Recent commentary on different aspects of this New Victorianism has been useful, even if it sometimes comes from surprising quarters. Surprising because neoliberals on the right ought to take heart at the formation of freedom-of-choice lobbies that play the game of capital accumulation on the basis of institutionalized identity rights—just like their own lodges, clubs, fraternities, churches, and political parties. Both sides wish everyone would go back to talking about the working class as if it were the middle class, so they can just forget class. Unsurprising is the neoliberal right’s opposition: they possibly resent the entry of new competitors. Either way, whatever the motivation and regardless of the partisan desires they may harbour, the critical insights can be made valuable. At the very least, I have to give credit where it is due to those who have helped to popularize the “New Victorianism” idea.
New Victorians: Helicopter Parents, Urban Gentry, Trauma Survivors
The term “New Victorian” is used to mean different things by different writers. One depicts the New Victorians as a particularly precious segment of the urban and upper middle-class, or just upper class—essentially, avid social climbers, with lots of status pretense, busily nesting in the brownstones of upscale neighbourhoods: “a New Vic can be a feminist and even a committed world-changer, but she also has to have a great job, superior husband, kids, and try to save society all at once”. They can even constitute a new landed gentry of sorts, with their increased interest in practicing “urban agriculture” (Ratner, 2007). Here the focus is on New Victorians as a class type. The undisputed political representative of these New Victorians would have to be Hillary Rodham Clinton.
Focusing more on the New Victorianism, which looks at the phenomenon in terms of social relations and political positions, are those essays that deal with bourgeois feminism and the politics of sex and gender. Thus one writer opens with this:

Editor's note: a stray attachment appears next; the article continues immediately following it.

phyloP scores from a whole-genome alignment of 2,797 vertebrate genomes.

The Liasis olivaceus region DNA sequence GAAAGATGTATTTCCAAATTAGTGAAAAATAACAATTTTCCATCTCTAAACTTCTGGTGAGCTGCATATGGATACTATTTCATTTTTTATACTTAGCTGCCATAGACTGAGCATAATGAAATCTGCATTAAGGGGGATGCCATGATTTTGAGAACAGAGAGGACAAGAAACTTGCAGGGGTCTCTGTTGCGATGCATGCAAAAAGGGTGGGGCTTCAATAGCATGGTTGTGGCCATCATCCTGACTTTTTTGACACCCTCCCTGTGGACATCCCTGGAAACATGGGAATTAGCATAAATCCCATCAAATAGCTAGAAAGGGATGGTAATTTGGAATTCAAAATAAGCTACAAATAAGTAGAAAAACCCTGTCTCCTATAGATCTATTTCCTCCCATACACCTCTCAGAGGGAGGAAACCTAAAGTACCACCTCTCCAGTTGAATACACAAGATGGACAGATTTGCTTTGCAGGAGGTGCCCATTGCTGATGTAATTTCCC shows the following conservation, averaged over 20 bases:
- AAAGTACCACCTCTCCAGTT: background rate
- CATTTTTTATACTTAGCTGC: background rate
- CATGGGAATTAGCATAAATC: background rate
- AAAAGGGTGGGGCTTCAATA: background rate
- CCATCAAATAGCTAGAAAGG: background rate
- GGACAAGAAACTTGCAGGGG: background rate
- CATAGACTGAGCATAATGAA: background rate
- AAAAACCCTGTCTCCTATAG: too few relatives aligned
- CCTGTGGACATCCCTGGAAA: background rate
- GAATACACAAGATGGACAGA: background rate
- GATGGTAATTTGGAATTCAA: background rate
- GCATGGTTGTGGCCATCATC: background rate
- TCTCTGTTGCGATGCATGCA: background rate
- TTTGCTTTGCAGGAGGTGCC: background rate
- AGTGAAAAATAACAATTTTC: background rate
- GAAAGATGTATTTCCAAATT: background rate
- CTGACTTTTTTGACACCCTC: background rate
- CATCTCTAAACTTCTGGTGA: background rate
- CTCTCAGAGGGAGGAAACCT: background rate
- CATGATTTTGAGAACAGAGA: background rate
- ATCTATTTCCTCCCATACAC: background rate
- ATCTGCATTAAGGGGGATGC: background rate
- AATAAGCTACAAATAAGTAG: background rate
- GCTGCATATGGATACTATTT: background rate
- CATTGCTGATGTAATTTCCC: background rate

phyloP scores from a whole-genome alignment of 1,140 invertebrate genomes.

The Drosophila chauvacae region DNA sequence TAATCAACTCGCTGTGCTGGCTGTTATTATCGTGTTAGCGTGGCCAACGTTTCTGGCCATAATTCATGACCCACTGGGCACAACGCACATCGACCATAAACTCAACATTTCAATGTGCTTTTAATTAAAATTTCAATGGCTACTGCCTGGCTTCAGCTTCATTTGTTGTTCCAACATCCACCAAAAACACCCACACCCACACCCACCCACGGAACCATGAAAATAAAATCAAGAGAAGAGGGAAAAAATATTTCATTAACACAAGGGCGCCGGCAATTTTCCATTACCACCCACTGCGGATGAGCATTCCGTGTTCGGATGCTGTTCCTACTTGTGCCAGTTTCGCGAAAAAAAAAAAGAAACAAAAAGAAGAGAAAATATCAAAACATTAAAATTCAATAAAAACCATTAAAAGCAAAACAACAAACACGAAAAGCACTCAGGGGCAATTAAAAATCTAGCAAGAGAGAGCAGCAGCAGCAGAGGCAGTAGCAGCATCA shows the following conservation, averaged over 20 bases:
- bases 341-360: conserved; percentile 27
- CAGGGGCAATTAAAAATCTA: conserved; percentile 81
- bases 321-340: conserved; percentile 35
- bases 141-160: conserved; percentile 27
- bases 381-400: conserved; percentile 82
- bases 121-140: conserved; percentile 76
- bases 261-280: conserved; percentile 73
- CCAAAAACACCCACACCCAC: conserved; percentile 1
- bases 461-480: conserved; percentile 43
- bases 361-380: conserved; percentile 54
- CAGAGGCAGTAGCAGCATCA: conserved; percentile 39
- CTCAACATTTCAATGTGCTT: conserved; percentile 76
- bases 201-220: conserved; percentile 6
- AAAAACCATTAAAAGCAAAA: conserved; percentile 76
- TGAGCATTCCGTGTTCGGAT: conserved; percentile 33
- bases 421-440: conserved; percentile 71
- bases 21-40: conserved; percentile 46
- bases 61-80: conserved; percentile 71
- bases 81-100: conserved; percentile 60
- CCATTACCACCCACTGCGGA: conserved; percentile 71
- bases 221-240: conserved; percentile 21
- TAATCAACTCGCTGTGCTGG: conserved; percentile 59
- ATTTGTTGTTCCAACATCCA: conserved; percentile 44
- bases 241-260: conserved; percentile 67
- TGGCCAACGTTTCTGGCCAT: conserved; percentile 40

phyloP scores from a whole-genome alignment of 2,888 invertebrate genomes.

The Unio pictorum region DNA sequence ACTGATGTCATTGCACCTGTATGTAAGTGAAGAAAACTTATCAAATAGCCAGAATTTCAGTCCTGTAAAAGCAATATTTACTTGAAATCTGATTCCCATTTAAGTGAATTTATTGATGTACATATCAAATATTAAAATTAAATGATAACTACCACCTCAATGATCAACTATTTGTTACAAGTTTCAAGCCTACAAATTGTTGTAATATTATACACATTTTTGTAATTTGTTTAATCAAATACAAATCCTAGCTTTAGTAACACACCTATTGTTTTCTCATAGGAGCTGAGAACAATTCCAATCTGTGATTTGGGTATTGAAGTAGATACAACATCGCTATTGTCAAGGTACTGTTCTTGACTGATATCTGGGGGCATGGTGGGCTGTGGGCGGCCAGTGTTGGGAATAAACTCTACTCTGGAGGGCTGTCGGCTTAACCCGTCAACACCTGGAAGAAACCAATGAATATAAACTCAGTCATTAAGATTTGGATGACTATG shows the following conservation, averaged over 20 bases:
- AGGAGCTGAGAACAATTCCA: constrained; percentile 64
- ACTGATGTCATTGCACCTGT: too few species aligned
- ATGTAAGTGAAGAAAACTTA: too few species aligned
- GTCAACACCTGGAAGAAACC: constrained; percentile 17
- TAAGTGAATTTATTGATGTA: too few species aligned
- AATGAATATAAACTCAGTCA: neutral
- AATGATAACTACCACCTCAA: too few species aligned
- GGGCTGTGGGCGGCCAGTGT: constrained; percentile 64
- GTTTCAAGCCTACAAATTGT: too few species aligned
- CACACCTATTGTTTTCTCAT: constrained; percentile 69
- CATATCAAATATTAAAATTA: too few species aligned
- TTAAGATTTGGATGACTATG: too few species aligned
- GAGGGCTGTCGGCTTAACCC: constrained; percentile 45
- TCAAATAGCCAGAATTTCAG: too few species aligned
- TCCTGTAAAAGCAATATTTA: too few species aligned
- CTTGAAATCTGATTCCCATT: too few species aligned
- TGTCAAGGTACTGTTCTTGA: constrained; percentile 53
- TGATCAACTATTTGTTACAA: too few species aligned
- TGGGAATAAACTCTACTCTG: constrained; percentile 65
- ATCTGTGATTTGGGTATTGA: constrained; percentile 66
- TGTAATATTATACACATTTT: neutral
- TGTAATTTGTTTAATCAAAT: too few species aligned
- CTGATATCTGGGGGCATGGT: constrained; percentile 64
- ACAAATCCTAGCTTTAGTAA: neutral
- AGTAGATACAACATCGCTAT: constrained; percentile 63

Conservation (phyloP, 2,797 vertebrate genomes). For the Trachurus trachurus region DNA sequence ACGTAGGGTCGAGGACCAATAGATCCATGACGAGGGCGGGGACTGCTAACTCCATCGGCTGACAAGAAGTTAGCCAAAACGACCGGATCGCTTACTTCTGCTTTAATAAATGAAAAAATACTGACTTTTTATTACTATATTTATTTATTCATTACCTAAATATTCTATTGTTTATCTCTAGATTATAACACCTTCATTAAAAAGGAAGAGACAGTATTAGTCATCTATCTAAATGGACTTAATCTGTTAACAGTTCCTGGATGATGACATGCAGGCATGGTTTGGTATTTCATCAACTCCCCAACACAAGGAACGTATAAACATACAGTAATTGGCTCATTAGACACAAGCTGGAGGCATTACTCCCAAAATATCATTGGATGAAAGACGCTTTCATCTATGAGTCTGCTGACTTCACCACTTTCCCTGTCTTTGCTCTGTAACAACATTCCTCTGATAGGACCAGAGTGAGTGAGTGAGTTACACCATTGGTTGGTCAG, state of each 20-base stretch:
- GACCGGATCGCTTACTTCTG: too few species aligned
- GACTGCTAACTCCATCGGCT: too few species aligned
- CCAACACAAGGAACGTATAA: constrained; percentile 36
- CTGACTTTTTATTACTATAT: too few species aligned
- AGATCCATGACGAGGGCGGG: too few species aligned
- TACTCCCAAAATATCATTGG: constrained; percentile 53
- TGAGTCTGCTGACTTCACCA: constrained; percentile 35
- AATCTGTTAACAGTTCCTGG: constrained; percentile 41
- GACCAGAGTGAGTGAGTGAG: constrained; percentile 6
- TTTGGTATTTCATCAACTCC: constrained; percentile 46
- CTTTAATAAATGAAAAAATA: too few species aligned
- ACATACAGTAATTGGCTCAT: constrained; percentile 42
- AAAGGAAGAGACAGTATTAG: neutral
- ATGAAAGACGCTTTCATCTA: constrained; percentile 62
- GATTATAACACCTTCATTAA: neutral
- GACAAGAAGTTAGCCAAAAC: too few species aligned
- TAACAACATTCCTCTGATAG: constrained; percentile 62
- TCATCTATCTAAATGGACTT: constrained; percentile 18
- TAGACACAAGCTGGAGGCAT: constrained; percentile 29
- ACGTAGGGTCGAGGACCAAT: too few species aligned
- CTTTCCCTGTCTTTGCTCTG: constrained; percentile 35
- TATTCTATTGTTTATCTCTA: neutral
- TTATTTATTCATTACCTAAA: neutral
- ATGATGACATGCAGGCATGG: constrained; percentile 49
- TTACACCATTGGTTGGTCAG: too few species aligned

“According to ourselves, modern Americans have cast off the ruffles, paternalism, and prudishness of the Victorians. We certainly wear less fabric on our bodies at any given time than they did. However, in at least one way our bosoms beat as one: our cultures are linked by the conviction that it is our job to make the world a better place by reforming the beliefs and behavior of the masses. One peculiar way in which this desire to improve the world manifests is in the treatment of select groups from within society”. (Mussmann, 2015)
In other ways, the New Victorianism effectively reproduces the Old Victorianism’s portrayals of women—but it expands the humanitarian object needing rescue and protection beyond women, and encapsulates all young adults as helpless children, while using children to boost the status of parents:
“In fact, the popular, romantic vision of femininity, as seen in Victorian literature, is that of a beautiful, shrinking violet who exemplifies virtue through her own inability to cope with other peoples’ vice. Exposure to evil routinely leads to the Victorian heroine’s collapse. If evil does not seduce her, it is likely to kill her through a severe attack of nerves. Modern society also cherishes its shrinking violets. The contemporary flowers in question are those individuals whom we do not yet deem adults. Children and adolescents are no longer required or allowed to labor alongside their parents. The modern schedule of school, sports, extracurricular activities, and media consumption is busy, of course; but these activities are not essential to survival. They can even be a way to turn one’s children into status symbols. A child born at the appropriate moment in his parents’ careers, dressed in suitably adorable clothes for Facebook photos, driven to correct educational activities, and admitted to a proper Ivy League school, is a child who demonstrates the genteel rank to which his parents belong”. (Mussmann, 2015)
From within this fold springs the “humanitarian” desire to intervene around the world: “A life that is full of newly-invented, crazily abundant material goods leaves a mark on the psyche. It feeds the need to justify ourselves and our existence in our own eyes. It is linked to our need to make the world a better place….what happens when a segment of the population is thrust into a protective bubble so that society can believe in its power to save and reform the world[?]” (Mussmann, 2015).
Others instead portray a New Victorianism in terms of the imposition of regulations on interactions between the sexes—with an emphasis on protection and security. Writing about the “Neo-Victorianism on campus,” MacDonald argues that a “neo-Victorian ethos” has, in an ironic twist for Western feminism, by turning the males who primarily make up campus administrations into the guardians of female safety: